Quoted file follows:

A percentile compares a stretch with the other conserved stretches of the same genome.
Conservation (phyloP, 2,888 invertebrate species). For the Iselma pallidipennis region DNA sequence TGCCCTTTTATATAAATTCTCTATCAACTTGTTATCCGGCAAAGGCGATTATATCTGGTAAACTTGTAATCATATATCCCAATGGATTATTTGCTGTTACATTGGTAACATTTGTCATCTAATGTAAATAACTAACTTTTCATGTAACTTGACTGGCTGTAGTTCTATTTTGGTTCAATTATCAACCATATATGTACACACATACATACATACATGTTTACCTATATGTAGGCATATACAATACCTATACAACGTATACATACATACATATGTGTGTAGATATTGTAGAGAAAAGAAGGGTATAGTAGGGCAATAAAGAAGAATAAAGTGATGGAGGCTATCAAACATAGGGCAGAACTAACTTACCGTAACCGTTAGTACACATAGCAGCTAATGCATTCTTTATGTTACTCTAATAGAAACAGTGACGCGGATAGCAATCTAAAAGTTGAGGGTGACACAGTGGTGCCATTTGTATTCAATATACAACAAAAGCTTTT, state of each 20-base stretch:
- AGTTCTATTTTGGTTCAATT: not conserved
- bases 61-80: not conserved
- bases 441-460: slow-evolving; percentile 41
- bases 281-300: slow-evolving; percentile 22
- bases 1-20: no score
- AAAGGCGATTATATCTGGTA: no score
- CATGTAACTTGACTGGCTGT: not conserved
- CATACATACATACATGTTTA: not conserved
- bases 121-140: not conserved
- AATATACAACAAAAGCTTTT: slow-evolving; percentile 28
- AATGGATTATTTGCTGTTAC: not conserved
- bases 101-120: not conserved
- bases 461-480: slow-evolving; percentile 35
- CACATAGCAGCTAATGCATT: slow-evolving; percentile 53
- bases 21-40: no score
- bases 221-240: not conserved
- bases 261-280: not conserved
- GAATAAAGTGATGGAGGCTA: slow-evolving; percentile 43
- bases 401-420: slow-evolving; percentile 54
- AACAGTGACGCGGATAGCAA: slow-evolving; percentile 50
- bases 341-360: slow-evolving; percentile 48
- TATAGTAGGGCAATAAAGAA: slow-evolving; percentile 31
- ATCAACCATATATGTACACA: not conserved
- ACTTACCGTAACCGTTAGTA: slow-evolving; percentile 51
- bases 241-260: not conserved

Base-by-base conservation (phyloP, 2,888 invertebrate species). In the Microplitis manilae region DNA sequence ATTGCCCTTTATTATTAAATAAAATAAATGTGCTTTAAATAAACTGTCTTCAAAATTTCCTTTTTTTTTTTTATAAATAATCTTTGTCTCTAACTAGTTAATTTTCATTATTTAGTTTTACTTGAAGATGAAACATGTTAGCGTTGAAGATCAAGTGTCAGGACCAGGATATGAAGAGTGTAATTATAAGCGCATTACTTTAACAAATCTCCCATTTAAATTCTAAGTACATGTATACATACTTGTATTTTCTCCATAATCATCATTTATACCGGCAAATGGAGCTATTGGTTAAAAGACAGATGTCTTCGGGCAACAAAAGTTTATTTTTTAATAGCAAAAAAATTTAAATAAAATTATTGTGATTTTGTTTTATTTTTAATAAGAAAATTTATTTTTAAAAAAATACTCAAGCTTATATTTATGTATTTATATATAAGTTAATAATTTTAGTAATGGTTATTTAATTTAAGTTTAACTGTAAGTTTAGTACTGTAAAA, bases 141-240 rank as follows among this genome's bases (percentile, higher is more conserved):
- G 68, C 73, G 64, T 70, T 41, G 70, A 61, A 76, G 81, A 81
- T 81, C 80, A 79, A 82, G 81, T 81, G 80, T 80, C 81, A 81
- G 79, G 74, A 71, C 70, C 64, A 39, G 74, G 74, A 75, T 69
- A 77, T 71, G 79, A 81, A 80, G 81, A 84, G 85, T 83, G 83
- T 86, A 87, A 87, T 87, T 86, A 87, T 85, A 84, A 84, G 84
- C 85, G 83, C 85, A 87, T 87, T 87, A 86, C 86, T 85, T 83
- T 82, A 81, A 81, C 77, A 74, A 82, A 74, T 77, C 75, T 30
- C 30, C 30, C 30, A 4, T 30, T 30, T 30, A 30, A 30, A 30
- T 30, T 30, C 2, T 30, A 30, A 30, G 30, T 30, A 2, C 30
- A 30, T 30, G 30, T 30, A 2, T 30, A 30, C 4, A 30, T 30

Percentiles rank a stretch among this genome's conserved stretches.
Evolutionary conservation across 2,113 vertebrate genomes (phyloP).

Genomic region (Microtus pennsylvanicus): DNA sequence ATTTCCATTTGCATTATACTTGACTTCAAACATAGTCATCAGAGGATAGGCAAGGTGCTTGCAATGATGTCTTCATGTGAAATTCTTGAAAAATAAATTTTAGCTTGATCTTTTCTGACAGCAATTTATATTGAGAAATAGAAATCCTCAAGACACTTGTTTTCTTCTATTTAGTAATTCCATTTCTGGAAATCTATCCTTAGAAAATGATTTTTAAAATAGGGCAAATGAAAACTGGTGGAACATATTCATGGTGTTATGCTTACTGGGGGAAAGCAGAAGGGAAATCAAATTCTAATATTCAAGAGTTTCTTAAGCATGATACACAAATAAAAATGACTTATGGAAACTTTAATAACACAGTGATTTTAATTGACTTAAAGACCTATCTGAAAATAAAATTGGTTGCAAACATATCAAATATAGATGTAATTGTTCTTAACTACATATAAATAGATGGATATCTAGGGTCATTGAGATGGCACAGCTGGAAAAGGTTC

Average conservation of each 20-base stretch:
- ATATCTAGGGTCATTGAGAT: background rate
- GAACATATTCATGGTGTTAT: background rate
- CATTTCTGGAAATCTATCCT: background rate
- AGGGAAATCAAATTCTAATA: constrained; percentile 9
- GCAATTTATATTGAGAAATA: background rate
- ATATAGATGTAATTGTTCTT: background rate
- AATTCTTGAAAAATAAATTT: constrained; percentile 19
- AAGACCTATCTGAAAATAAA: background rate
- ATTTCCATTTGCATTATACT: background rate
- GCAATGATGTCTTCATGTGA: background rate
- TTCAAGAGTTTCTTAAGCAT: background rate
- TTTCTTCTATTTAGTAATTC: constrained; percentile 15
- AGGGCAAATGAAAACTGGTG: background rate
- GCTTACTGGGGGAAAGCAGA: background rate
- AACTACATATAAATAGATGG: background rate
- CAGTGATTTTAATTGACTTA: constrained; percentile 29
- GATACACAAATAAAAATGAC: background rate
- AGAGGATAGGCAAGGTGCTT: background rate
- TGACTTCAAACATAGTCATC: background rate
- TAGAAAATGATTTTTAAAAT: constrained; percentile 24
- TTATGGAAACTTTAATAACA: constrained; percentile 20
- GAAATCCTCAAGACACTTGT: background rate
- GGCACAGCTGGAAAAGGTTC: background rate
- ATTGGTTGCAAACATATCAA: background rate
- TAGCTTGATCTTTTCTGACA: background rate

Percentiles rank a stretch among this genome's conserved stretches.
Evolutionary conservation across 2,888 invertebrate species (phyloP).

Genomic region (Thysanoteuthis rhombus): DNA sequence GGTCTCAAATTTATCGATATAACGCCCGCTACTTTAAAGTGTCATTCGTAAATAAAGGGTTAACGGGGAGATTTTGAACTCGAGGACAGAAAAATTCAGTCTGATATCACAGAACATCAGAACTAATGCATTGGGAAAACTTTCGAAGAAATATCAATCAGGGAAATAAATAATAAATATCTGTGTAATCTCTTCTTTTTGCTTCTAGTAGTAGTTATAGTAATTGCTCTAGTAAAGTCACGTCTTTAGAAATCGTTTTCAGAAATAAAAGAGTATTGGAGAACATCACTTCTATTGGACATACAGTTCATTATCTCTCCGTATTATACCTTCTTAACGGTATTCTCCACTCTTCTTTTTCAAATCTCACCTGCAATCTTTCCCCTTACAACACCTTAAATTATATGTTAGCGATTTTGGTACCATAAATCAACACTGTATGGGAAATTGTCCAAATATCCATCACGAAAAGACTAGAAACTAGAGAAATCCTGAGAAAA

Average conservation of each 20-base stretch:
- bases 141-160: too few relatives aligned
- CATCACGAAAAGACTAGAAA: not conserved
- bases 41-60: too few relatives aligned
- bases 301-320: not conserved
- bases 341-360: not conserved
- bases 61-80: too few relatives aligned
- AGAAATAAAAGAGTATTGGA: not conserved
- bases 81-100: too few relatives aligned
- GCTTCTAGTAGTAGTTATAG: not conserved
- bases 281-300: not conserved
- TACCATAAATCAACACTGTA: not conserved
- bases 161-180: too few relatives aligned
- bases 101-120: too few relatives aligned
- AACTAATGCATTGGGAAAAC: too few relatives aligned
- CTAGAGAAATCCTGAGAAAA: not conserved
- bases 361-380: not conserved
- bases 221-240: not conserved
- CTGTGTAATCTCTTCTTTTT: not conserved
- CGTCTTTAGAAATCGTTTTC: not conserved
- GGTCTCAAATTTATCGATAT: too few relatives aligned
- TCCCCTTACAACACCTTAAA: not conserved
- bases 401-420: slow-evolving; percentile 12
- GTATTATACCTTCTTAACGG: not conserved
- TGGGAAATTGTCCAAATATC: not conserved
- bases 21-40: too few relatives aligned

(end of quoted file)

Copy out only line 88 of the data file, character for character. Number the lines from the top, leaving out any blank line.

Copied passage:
- bases 221-240: not conserved